Korea.net has launched a new collaborative project with its honorary reporters around the world. Each honorary reporter will write a story on the same topic, but from each of their own home cities. The stories will then be shared with our community of Korea.net readers.
For the first subject in the series, Korea.net asked our honorary reporters to send in a touching story from their home communities. Here’s our second story on this subject, from colombia.
In an increasingly globalized world, where we are all interconnected, identity is what keeps us in tune with our territory. The encounter with our culture is an oft mentioned theme and thousands of people around the world have begun to lead processes of self-recognition that allow the acceptance of those differences that make us so unique.
In Cartagena de Indias, one of the most important cities in Colombia, was born the “Pelo Bueno” project (Good Hair) with which Cirle Tatis Arzuza seeks to claim, with the help of social networks, the importance of Afro hair as a sign of pride for Black people.
It all started when Cirle stopped smoothing her hair, allowing her natural curls to grow. This attracted many mocking and derogatory comments from acquaintances and even relatives. “I thought about how much that affected me and it made me doubt my decision to stop smoothing my hair, even leading me to feel insecure and ugly. And if it affected me, who was 27-years-old and have a professional career, how could it not affect those of new generations who are growing without referents and often without support from their parents?”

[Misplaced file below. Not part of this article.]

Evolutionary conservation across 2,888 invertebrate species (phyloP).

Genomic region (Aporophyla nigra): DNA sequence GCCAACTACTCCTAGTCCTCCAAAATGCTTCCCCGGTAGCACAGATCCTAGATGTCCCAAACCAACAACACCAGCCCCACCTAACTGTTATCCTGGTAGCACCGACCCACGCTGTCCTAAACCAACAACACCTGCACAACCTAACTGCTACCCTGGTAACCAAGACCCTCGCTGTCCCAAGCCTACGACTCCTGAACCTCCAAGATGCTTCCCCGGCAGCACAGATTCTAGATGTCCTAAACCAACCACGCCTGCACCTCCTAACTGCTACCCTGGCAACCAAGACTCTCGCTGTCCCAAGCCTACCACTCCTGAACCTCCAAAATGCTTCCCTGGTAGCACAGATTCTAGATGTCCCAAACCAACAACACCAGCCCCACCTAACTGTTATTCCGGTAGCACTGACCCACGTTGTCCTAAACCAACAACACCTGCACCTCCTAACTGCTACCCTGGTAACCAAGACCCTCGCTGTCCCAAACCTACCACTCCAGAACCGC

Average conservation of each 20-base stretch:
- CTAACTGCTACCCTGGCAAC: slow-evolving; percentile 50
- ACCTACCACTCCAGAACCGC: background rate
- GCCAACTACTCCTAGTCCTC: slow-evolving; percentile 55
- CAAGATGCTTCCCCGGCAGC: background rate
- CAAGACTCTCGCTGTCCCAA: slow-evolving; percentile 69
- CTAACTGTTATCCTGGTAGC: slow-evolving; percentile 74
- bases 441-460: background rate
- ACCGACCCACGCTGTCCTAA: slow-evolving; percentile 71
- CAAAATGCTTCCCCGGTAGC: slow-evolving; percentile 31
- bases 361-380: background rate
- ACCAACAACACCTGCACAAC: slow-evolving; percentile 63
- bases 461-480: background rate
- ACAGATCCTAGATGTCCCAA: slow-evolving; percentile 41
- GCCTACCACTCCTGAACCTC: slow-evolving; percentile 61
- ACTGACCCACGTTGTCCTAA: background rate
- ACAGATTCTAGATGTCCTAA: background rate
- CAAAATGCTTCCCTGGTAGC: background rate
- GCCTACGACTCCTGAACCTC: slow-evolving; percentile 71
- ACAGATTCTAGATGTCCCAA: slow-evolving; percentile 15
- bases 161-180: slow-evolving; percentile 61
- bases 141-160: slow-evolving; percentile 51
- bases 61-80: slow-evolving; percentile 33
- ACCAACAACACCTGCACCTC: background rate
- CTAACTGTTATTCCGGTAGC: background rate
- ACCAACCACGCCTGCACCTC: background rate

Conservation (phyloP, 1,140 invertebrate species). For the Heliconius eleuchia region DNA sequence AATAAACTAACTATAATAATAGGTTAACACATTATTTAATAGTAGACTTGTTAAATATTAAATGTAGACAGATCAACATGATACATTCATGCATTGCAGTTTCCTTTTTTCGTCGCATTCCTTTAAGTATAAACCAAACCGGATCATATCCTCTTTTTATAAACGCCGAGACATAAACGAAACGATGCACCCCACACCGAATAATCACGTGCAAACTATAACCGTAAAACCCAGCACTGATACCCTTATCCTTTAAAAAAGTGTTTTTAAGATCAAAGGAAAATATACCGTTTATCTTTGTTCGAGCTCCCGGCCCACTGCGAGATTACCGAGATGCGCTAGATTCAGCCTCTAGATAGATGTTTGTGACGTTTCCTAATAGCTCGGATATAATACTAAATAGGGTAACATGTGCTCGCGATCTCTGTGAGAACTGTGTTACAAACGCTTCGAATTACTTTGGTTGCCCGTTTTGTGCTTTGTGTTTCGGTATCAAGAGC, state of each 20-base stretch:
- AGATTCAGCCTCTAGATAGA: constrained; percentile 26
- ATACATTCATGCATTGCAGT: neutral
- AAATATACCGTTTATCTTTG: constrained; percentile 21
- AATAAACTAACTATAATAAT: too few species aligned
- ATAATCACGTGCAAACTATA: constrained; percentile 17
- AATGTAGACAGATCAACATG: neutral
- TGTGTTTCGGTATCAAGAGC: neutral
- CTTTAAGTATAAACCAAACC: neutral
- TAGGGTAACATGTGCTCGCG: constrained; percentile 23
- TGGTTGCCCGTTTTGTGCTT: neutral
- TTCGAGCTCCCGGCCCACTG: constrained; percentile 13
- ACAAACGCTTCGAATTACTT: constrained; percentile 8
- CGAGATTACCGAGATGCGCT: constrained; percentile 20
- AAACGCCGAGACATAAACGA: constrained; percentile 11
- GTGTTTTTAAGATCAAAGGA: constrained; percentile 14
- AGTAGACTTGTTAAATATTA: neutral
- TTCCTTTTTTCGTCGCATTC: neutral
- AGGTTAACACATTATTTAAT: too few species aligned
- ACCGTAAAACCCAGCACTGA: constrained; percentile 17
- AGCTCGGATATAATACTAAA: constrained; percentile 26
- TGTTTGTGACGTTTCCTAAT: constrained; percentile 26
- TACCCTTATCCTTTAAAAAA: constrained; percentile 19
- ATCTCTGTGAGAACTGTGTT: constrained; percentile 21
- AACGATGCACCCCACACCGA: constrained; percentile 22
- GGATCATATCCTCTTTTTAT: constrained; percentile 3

Mockery and rejection doesn’t always make us lower our heads. Sometimes, it can serve as an engine to start a new process. That’s how in the middle of 2016 Cirle decided to open a fan page on Facebook — now with 12,974 followers — and a YouTube channel with the name “Pelo Bueno” where, in addition to teaching people with Afro hair how to care for it and maintain its naturalness, it also reveals the historical and political value that comes with curly hair.
The reception has been so great that people from different countries in Latin America write to tell not only the experiences of racism they have experienced, but also how important it is to have Cirle as a reference and inspiration.
Cirle was awarded with the “Afro-Colombian of the year 2016” recognition in the social sector category. This award recognizes people whose work contributes especially to the development and equity of the Colombian Afro-descendant population.
“Pelo Bueno” is a cry of protest against the stereotypes of beauty that try to place us all under the same mold, making us hate the natural, our roots, our territory and ourselves.
By Kevelyn Ravelo Sarabia
Korea.net Honorary Reporter
Photo: Clara Mendoza